So one of the reasons I bought it was because it claimed it would show you “How to create a killer set list”. And there is a sort of “belief” that goes along with that idea, where you want to draw your audience in and capture them, then you can do your performance songs, and you can end with a couple of ideas. One idea is to end on a high, with an exciting and happy song, or you can end on a sing-along song that everyone knows, because singing along makes the audience feel good about them selves. For myself, having never busked (and Ralph is a veteran of busking on Granville Island out in BC), I have only used this technique for playing songs at my parent’s house, usually on Labour Day Weekend. They sometimes have a porch full of their cronies after the fireworks, and I entertain them a little bit with just a few songs. A couple I chose because they know every word and I know they enjoy singing along. Others I chose because I know my father will enjoy them and others because I want to show off, just a tiny bit. Those would be the lesser known Hawaiian songs.

MemorizedMy “set list” is on post-its stuck to a piece of paper. And I swap them out periodically. It is made up of songs that I have (most of) the words memorized to. Sometimes, I get the order of the verses mixed up, so that is why I have the first lines and then the numbers 2 and 3 circled under the first song on the right, Peaceful Easy Feeling. My father loves The Eagles, so that is for him. I start out with Peace Like A River, and I read the lines for each verse before I start, because I always mix the order up on those, too. And the pattern for the song is underneath that, which I use as an Intro, and after I play the pattern through once, I’ve got it and can concentrate on my singers-along.

Five Foot Two, I always have some kind of mental block going on there, where I will be telling myself, “I know it starts on C and then there’s a whole bunch of 7th chords….” and that’s as far as I get. So I write out the chord progression so that I can “hear” it when I give it a once through. I don’t have to worry about getting the words right for this one, generally EVERYBODY knows the words and enjoys singing them out in a raucus manner. Lots of fun. Everyone knows the Rollerskate Song and You Are My Sunshine, most people know Dream Baby and You’re Sixteen. I sprinkle the ones they aren’t going to know in between those: Pineapple Princess, Drop Baby and Coconut Island. I save the best for last with Drift Away and Hey Baby, which my hubby knows by heart and sings in the style of DJ Otzi, very loudly. So there’s my high ending.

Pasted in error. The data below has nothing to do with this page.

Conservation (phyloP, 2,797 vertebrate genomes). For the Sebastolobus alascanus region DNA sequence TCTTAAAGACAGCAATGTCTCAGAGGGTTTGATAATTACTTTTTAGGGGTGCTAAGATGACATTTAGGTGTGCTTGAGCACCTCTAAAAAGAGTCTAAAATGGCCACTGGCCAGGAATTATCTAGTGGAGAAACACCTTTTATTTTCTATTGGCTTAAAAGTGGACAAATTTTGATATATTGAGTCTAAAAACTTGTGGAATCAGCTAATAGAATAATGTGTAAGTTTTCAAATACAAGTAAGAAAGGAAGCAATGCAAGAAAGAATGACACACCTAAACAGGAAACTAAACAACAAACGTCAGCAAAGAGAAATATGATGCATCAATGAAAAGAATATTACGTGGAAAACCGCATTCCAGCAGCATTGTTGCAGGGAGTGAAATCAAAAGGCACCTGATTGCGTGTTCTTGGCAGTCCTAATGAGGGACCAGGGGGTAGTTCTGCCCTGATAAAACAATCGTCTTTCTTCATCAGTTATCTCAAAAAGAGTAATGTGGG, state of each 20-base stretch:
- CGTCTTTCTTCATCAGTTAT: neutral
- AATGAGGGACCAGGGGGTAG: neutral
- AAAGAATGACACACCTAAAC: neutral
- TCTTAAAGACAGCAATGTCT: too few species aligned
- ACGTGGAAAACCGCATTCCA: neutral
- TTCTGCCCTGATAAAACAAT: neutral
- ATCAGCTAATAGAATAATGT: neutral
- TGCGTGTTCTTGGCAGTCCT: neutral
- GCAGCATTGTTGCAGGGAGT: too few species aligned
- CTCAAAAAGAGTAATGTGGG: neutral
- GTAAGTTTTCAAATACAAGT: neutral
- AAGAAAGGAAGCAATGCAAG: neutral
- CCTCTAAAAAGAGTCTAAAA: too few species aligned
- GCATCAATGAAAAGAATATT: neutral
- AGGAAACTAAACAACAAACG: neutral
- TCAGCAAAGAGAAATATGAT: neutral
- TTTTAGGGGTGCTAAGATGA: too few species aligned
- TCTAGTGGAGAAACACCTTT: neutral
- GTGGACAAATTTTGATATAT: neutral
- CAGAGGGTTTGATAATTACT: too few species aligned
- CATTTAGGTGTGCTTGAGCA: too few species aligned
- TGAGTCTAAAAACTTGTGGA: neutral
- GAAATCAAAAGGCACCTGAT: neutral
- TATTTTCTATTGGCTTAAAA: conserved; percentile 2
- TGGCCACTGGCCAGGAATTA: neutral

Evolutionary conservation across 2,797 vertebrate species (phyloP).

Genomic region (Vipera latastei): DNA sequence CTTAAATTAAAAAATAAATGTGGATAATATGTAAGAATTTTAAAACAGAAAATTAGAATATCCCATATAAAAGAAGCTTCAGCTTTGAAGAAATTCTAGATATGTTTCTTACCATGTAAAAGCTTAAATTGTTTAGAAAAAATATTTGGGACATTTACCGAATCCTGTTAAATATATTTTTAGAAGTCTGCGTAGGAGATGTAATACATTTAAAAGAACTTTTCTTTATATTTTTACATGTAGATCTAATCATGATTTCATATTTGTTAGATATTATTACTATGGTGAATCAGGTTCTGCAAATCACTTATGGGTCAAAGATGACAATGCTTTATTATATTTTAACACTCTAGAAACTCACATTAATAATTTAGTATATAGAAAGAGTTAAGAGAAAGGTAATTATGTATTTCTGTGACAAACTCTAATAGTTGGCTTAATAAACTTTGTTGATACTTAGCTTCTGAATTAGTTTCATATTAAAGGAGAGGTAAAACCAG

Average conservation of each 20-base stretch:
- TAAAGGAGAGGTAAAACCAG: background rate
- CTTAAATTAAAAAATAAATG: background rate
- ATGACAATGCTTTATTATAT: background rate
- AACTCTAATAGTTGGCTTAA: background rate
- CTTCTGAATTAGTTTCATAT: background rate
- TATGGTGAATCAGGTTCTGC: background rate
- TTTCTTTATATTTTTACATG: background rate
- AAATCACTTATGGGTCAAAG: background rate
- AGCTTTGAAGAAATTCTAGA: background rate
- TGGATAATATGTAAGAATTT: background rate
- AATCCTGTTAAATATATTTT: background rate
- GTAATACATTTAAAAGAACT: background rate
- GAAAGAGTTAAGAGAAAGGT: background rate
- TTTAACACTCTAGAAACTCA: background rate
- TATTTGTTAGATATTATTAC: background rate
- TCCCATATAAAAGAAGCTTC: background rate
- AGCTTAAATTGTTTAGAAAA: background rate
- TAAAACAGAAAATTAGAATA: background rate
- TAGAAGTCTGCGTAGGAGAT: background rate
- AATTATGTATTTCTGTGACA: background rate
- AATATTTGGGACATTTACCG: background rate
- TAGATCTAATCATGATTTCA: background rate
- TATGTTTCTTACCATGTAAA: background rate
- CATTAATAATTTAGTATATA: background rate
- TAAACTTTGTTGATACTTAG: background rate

The best part is: people complimenting my mother on having such a talented daughter! ;-P

Today’s song: PEACEFUL EASY FEELING.

I’ve Got My Toes in the Water….

This is a fun, light-hearted song by country band sensation Zac Brown Band. Their hit from 2008, following up their quirky 2005 hit, Chicken Fried.

Even though Toes is considered one of the Top 100 Songs of Summer, the song was met with critical acclaim being compared to Jimmy Buffet’s song material. But if people like a song, they like a song. Was Garth Brooks criticized for Two Pina Coladas? I don’t think so!

The official video featured cameo appearances from such heavy-weights as Kid Rock:

TOES ~ Zac Brown Band, 2008

INTRO:  [C] [F] [C] [G] [C] [F] [C] [G] [C]